The present work continues our aim of establishing an experimental model to study the decidual cell reaction to an artifical deciduogenic stimulus in the long-term ovariectomized rhesus monkey treated with oestrogen followed by progesterone. The fine structural details of decidual, granular and plaque cells, which constituted the endometrial cellular response to the deciduogenic stimulation in the present study, revealed striking similarities with those reportedly present in an endometrial response to blastocyst implantation in the rhesus monkey. Plaque epithelial showed a significant degree of hypertrophy, hyperplasia and differentiation followed by a steady degeneration by day 32 (equivalent to day 16 after trauma) of treatment. The plaque cells were shown to contain numerous regular-shaped mitochondria, polyribosomes and large amounts of rough endoplasmic reticulum (RER) in their cytoplasm and were characteristically arranged in clusters or acini formation surrounded by discrete basal laminae. As early as day 28 of treatment, the initiation of stromal decidual cell transformation was noted and, by day 48, a sizeable pool of decidual cells was found. The decidual cells had rounded nuclei and elaborate arrangements of interconnected cisternae of RER which were often moderately dilated and filled with amorphous, electron-dense material. Granular cells were characterized by eccentrically located nuclei and numerous membrane-bound, electron-dense granules in their cytoplasm and were found in increasing numbers in the stroma around decidual cells, blood vessels and glandular epithelia. Based on the ultrastructural and temporal characteristics of the endometrial cells studied it has been suggested that the cells have secretory functions, and that the differential maturation profiles of the cell types might be caused by their differences in sensitivities and by their integral response to progresterone.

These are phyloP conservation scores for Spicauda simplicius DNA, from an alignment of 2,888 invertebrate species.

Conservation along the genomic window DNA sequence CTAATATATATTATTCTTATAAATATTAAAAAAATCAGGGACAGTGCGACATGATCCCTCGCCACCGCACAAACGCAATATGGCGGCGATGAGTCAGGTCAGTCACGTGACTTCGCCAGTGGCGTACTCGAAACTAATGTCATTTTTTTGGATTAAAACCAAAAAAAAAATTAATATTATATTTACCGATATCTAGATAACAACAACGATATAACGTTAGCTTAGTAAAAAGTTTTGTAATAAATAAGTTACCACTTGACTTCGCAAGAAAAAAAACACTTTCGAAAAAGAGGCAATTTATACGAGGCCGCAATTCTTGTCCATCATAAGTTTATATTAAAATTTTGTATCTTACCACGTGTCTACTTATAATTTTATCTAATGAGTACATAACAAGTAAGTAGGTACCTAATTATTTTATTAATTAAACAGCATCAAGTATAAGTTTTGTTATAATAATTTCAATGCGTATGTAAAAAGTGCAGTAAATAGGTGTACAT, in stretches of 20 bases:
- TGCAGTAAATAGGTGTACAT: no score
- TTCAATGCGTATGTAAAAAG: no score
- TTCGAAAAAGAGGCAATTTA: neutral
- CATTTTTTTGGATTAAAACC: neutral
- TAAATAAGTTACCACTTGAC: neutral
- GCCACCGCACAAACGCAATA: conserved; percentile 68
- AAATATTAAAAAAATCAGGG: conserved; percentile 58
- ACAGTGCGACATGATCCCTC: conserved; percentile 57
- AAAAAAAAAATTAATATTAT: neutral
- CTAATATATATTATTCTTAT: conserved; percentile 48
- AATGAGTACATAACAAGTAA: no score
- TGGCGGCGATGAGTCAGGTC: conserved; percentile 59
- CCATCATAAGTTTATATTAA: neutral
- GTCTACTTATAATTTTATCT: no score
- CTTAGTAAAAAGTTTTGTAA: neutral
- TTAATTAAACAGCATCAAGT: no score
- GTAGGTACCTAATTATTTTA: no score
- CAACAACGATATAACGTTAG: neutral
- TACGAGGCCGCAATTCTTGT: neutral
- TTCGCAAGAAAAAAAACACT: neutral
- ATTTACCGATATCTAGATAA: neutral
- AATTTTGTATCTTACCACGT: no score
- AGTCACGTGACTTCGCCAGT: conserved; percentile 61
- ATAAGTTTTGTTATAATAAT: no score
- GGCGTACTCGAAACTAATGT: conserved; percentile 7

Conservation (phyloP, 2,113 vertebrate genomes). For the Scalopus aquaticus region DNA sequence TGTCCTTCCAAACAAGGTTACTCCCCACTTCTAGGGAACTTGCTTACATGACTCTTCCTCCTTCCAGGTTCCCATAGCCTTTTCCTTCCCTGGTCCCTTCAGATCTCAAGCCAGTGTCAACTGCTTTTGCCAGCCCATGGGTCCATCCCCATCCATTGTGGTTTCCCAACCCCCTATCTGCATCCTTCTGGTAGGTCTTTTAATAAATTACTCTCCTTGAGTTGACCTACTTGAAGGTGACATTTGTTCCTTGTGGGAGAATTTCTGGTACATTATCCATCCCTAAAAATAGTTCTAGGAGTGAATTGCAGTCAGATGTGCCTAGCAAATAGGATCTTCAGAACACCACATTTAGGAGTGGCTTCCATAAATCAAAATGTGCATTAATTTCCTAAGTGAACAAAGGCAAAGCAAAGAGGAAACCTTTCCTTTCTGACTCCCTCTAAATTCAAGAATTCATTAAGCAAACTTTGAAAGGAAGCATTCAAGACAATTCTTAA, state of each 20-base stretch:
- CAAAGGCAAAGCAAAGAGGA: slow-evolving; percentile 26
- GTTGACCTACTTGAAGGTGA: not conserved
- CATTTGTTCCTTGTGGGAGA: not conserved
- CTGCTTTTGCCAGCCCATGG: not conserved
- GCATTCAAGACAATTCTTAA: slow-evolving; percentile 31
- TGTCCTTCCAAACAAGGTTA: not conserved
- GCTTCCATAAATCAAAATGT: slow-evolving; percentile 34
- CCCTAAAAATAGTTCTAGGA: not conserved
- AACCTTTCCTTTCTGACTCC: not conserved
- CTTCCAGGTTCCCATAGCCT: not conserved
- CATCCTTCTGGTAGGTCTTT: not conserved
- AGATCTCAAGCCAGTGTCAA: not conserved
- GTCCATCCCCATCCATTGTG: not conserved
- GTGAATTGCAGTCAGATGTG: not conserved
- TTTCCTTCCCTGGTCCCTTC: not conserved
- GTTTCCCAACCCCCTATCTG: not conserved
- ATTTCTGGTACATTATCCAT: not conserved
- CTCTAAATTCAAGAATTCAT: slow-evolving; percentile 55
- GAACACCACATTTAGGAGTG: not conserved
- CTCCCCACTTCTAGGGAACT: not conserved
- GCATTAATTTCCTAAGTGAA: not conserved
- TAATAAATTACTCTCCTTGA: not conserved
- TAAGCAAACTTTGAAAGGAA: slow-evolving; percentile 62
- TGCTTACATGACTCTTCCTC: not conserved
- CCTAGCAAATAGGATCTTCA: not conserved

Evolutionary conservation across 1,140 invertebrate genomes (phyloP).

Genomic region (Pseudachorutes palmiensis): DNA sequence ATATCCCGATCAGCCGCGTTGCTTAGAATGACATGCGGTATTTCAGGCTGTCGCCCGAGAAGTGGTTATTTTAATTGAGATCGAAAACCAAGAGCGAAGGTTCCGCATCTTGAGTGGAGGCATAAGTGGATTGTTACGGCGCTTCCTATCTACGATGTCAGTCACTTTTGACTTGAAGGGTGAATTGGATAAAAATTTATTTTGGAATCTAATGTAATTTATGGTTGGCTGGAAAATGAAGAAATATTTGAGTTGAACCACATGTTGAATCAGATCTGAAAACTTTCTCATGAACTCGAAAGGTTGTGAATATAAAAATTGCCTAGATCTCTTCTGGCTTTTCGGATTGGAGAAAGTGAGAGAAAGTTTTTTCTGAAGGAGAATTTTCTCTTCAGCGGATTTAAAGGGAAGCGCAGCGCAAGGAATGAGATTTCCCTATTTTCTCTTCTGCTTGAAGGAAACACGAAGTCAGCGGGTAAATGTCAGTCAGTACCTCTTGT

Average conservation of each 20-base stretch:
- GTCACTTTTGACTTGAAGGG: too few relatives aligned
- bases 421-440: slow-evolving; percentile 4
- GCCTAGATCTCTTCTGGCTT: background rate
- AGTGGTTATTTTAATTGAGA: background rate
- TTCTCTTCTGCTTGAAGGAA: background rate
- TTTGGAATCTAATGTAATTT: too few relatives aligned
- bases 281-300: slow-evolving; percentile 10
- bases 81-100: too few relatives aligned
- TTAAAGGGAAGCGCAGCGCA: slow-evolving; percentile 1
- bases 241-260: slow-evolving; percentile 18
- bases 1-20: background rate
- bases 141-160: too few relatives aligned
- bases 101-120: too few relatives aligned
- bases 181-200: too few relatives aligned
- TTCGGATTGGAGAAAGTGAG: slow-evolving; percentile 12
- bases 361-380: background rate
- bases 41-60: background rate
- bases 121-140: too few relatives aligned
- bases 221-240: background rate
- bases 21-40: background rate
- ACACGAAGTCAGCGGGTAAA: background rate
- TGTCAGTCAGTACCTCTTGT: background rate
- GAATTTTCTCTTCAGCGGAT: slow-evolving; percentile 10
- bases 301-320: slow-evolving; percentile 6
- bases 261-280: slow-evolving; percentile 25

|Original language||English (US)|
|Number of pages||5|
|Journal||Journal of Endocrinology|
|State||Published - Jan 1 1990|
ASJC Scopus subject areas
- Endocrinology, Diabetes and Metabolism